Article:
So you think your contract is airtight? A court may rule differently due to latent ambiguities in the contract language.
Recent federal appellate court ruling clarifies who decides whether a dispute can be arbitrated.
Under Michigan law, landlords may be able to recover future damages after a tenant vacates leased premises, even if the lease does not include an acceleration clause.
A recent appellate court ruling makes it prudent to take a deeper dive into the issue of minority shareholder oppression claims.
Three well-established legal doctrines may impact the enforceability of your contracts during an event like the ongoing coronavirus pandemic.
Companies that collect biometric data could run afoul of the nation’s most comprehensive biometric privacy law and become the target of multi-million dollar class action lawsuits.
Before agreeing contractually to settle disputes through arbitration, parties will want to consider who will make that call and about which issues.
Every business owner and executive needs to know the basics about commercial insurance coverage, so check out this post for details.
Michigan Court of Appeals clarifies mortgagor’s right of property redemption, regardless of the manner of foreclosure used.
Whether contracting your kid to mow the lawn at home or executing a multi-million deal, you should probably read this blog post first for some important contract interpretation considerations.
Michigan courts have a range of options to remedy minority owner oppression claims.
Implied duties pertaining to contractual performance should not be misconstrued to allow for challenges to a contact’s fairness.
Ignorance of the terms in a personal guarantee agreement likely won’t save you from paying up under Michigan law.
Think your case is settled and over? Maybe not after this recent federal appeals court ruling involving the legal principle of collateral estoppel.
Steer clear of inconsistent contract, tort and equitable theories in litigation to position your case for a successful and cost-effective outcome.
Wise business owners and members invest up front in well-crafted operating agreements.
Litigation defaults difficult to set aside, easy to avoid with an attorney’s assistance.
Strategic advantage may be gained in contract disputes by deciding early whether to pursue arbitration.
Michigan law may extend the statute of limitations in cases of fraudulent concealment.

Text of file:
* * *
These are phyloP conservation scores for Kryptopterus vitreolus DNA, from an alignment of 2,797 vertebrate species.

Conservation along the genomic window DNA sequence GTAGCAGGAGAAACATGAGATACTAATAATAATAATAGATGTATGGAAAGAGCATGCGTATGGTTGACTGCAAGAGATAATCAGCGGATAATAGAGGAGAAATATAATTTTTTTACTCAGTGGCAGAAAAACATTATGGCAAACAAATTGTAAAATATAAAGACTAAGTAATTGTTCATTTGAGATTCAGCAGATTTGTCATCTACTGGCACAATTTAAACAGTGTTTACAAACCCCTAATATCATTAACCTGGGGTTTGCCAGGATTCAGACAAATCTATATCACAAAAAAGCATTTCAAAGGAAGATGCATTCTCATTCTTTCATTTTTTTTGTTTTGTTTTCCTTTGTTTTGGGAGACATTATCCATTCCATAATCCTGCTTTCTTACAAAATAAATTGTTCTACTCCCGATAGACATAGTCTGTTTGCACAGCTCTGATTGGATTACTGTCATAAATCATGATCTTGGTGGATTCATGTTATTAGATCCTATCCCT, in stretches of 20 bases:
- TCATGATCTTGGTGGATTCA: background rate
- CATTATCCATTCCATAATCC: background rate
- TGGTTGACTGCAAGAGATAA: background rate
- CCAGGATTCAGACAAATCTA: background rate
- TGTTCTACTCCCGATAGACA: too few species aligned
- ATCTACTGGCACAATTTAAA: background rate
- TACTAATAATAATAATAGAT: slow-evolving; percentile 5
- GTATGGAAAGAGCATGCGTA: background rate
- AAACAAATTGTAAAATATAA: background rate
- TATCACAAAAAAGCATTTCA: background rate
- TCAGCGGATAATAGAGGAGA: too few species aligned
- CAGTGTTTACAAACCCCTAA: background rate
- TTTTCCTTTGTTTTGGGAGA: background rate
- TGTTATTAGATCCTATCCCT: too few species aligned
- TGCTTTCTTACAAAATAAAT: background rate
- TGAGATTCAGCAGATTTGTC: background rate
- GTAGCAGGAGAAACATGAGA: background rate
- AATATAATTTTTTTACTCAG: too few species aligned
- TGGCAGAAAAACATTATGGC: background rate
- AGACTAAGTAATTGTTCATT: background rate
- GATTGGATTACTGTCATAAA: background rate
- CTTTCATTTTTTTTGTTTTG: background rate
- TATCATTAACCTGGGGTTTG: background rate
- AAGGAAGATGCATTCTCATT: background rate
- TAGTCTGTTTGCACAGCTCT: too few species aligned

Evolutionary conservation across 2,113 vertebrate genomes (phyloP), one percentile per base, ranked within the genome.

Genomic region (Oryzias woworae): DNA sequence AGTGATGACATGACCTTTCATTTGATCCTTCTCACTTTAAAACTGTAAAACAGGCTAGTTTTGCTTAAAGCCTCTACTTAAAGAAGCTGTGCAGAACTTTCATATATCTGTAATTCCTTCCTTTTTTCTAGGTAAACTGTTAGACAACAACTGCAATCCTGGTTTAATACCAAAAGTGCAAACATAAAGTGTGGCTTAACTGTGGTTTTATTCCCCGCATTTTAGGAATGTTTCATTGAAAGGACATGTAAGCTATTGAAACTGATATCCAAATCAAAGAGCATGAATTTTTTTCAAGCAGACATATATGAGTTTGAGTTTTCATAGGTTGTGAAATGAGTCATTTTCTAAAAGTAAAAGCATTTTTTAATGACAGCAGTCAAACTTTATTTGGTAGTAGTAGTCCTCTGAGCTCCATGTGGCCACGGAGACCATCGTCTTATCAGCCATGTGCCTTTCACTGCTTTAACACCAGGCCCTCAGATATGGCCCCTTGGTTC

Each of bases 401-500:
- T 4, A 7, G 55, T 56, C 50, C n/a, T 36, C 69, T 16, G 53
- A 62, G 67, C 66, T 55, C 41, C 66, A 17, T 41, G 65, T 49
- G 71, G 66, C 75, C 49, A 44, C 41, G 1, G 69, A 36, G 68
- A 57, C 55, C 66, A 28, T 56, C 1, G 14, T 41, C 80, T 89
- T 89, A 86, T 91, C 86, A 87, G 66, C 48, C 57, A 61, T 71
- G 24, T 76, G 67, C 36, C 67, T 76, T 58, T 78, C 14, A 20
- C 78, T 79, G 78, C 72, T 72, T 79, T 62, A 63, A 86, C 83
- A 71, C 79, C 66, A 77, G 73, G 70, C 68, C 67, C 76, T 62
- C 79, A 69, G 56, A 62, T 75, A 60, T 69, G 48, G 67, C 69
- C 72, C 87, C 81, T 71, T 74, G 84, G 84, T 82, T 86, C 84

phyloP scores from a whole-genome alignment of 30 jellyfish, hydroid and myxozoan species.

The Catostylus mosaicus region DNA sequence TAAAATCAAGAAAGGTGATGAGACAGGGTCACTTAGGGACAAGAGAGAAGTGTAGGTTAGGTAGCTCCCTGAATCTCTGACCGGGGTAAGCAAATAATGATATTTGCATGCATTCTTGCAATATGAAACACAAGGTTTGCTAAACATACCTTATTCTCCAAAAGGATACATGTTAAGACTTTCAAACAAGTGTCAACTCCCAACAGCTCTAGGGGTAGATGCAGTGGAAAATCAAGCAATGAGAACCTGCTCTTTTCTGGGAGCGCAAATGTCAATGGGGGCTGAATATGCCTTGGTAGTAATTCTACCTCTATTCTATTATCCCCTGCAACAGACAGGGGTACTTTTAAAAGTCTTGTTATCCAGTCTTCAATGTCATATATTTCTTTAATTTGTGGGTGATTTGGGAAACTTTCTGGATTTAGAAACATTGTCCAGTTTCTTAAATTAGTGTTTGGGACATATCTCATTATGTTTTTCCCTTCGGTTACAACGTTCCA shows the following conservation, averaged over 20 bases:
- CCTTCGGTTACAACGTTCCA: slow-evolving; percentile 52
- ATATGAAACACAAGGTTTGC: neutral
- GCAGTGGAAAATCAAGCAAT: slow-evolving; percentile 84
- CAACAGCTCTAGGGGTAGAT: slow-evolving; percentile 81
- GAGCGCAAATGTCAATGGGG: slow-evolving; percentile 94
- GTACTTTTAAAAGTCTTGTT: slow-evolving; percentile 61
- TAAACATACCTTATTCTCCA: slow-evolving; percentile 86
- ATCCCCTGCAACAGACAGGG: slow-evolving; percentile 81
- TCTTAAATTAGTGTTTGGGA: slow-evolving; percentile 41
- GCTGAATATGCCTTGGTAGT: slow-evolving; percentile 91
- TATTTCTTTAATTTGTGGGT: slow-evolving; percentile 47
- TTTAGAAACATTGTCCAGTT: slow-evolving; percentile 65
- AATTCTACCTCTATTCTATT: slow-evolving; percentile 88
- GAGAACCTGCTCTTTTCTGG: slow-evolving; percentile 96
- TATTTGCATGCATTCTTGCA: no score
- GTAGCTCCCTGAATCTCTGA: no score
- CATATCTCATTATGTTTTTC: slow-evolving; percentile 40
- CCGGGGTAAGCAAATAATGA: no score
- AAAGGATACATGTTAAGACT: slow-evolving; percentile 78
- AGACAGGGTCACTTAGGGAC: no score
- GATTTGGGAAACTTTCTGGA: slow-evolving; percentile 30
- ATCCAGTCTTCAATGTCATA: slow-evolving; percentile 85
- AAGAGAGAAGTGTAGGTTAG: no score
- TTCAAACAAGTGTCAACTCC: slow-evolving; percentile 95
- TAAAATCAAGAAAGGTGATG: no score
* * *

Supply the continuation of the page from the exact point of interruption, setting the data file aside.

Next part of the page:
Despite careful review, fraudulent inducements can jeopardize otherwise well-crafted contracts.
When modifying a contract, best practice is to always detail changes in writing with appropriate approvals by all parties.
Surviving a cyber attack requires preparedness from a legal, business and technology standpoint.
Integration clauses cannot typically be used to defend against fraud in the inducement claims to invalidate a contract.
The use of clear and simple terms to describe a tenant’s repair and maintenance obligations in a commercial real estate lease can do wonders to avoid misunderstandings and disputes.
Protecting customer lists with employee confidentiality and non-solicitation agreements could save your business time, aggravation and money.
Is your company prepared to defend litigation stemming from an Internet data breach?
Understanding the difference between materiality and relevance may be key to admitting or excluding evidence at trial.
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- No Light Yet at End of COVID-19 Real Estate Tunnel
- When are Clear, Unambiguous Contracts Nonetheless Ambiguous?
- What the Future may Hold for Michigan Real Estate Foreclosures and Evictions
- The Dispute Subject to Arbitration, or is it? Who Decides?
- Illinois Supreme Court Slams Courthouse Door on Non-residents' Product Liability Claims Against Non-resident Defendants for Injuries Suffered Outside State
- Supreme Court Rules Fully Funded Pension Plans Cannot be Sued Under ERISA for Mismanagement
- A Day in Someone Else’s Shoes: Can Mortgagees Challenge Ad Valorem Assessments?
- Landlords may be able to Recover Future Damages Even After Tenants Vacate Leased Premises
- A Deeper Dive Into Minority Owner Oppression Claims
- Is Coronavirus Pandemic an Excuse not to Pay or Perform a Contract? A Short Primer on Applicable Legal Doctrines